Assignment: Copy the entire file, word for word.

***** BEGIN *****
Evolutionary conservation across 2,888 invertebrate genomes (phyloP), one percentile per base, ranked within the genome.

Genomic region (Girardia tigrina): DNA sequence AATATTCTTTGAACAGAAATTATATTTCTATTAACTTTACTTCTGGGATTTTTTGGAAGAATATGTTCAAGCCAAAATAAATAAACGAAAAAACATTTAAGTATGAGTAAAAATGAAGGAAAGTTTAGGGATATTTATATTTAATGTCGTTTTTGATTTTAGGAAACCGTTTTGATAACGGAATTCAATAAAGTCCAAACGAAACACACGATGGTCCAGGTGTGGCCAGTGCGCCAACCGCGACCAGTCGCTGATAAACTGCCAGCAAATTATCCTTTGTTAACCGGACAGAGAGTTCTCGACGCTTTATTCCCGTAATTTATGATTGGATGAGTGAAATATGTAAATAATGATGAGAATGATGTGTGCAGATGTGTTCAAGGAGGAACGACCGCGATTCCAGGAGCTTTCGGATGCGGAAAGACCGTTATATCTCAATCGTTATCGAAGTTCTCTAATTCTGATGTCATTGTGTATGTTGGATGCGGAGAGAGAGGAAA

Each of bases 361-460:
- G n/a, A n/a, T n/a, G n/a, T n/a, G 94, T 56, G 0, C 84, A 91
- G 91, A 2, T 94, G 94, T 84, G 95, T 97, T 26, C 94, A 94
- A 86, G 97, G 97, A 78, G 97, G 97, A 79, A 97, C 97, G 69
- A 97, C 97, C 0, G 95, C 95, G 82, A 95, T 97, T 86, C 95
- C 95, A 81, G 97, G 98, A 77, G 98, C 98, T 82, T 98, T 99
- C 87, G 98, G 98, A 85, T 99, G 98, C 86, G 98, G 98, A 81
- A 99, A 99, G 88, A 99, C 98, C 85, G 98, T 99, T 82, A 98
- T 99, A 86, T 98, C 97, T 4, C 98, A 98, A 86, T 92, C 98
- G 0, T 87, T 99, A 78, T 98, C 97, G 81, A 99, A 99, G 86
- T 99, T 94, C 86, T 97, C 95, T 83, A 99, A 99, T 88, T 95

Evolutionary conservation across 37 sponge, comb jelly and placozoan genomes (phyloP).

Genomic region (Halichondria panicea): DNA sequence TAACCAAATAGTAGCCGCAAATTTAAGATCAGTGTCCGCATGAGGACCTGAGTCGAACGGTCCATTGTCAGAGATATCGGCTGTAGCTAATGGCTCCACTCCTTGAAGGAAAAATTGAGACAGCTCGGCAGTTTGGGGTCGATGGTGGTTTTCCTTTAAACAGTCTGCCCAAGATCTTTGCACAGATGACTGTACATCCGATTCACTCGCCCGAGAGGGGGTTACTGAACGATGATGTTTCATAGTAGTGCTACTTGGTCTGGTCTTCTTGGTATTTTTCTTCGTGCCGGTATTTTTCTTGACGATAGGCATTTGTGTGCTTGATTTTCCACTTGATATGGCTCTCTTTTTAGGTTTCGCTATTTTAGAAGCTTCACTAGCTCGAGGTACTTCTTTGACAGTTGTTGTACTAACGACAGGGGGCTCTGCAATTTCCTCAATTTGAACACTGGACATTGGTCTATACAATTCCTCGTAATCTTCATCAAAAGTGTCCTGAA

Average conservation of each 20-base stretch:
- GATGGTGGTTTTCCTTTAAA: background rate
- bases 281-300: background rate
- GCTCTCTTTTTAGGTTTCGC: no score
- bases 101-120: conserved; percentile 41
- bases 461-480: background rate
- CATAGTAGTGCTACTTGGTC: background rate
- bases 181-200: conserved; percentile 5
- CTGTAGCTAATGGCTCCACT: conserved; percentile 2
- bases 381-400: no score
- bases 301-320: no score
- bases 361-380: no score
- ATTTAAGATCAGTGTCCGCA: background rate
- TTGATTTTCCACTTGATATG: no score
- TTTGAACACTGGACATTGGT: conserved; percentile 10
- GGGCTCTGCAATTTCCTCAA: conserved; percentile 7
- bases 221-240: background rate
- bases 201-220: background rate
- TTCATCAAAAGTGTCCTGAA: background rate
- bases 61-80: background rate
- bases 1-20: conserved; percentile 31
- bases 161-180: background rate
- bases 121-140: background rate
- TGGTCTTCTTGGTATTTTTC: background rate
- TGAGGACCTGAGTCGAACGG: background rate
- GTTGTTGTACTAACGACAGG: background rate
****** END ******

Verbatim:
Evolutionary conservation across 2,888 invertebrate genomes (phyloP), one percentile per base, ranked within the genome.

Genomic region (Girardia tigrina): DNA sequence AATATTCTTTGAACAGAAATTATATTTCTATTAACTTTACTTCTGGGATTTTTTGGAAGAATATGTTCAAGCCAAAATAAATAAACGAAAAAACATTTAAGTATGAGTAAAAATGAAGGAAAGTTTAGGGATATTTATATTTAATGTCGTTTTTGATTTTAGGAAACCGTTTTGATAACGGAATTCAATAAAGTCCAAACGAAACACACGATGGTCCAGGTGTGGCCAGTGCGCCAACCGCGACCAGTCGCTGATAAACTGCCAGCAAATTATCCTTTGTTAACCGGACAGAGAGTTCTCGACGCTTTATTCCCGTAATTTATGATTGGATGAGTGAAATATGTAAATAATGATGAGAATGATGTGTGCAGATGTGTTCAAGGAGGAACGACCGCGATTCCAGGAGCTTTCGGATGCGGAAAGACCGTTATATCTCAATCGTTATCGAAGTTCTCTAATTCTGATGTCATTGTGTATGTTGGATGCGGAGAGAGAGGAAA

Each of bases 361-460:
- G n/a, A n/a, T n/a, G n/a, T n/a, G 94, T 56, G 0, C 84, A 91
- G 91, A 2, T 94, G 94, T 84, G 95, T 97, T 26, C 94, A 94
- A 86, G 97, G 97, A 78, G 97, G 97, A 79, A 97, C 97, G 69
- A 97, C 97, C 0, G 95, C 95, G 82, A 95, T 97, T 86, C 95
- C 95, A 81, G 97, G 98, A 77, G 98, C 98, T 82, T 98, T 99
- C 87, G 98, G 98, A 85, T 99, G 98, C 86, G 98, G 98, A 81
- A 99, A 99, G 88, A 99, C 98, C 85, G 98, T 99, T 82, A 98
- T 99, A 86, T 98, C 97, T 4, C 98, A 98, A 86, T 92, C 98
- G 0, T 87, T 99, A 78, T 98, C 97, G 81, A 99, A 99, G 86
- T 99, T 94, C 86, T 97, C 95, T 83, A 99, A 99, T 88, T 95

Evolutionary conservation across 37 sponge, comb jelly and placozoan genomes (phyloP).

Genomic region (Halichondria panicea): DNA sequence TAACCAAATAGTAGCCGCAAATTTAAGATCAGTGTCCGCATGAGGACCTGAGTCGAACGGTCCATTGTCAGAGATATCGGCTGTAGCTAATGGCTCCACTCCTTGAAGGAAAAATTGAGACAGCTCGGCAGTTTGGGGTCGATGGTGGTTTTCCTTTAAACAGTCTGCCCAAGATCTTTGCACAGATGACTGTACATCCGATTCACTCGCCCGAGAGGGGGTTACTGAACGATGATGTTTCATAGTAGTGCTACTTGGTCTGGTCTTCTTGGTATTTTTCTTCGTGCCGGTATTTTTCTTGACGATAGGCATTTGTGTGCTTGATTTTCCACTTGATATGGCTCTCTTTTTAGGTTTCGCTATTTTAGAAGCTTCACTAGCTCGAGGTACTTCTTTGACAGTTGTTGTACTAACGACAGGGGGCTCTGCAATTTCCTCAATTTGAACACTGGACATTGGTCTATACAATTCCTCGTAATCTTCATCAAAAGTGTCCTGAA

Average conservation of each 20-base stretch:
- GATGGTGGTTTTCCTTTAAA: background rate
- bases 281-300: background rate
- GCTCTCTTTTTAGGTTTCGC: no score
- bases 101-120: conserved; percentile 41
- bases 461-480: background rate
- CATAGTAGTGCTACTTGGTC: background rate
- bases 181-200: conserved; percentile 5
- CTGTAGCTAATGGCTCCACT: conserved; percentile 2
- bases 381-400: no score
- bases 301-320: no score
- bases 361-380: no score
- ATTTAAGATCAGTGTCCGCA: background rate
- TTGATTTTCCACTTGATATG: no score
- TTTGAACACTGGACATTGGT: conserved; percentile 10
- GGGCTCTGCAATTTCCTCAA: conserved; percentile 7
- bases 221-240: background rate
- bases 201-220: background rate
- TTCATCAAAAGTGTCCTGAA: background rate
- bases 61-80: background rate
- bases 1-20: conserved; percentile 31
- bases 161-180: background rate
- bases 121-140: background rate
- TGGTCTTCTTGGTATTTTTC: background rate
- TGAGGACCTGAGTCGAACGG: background rate
- GTTGTTGTACTAACGACAGG: background rate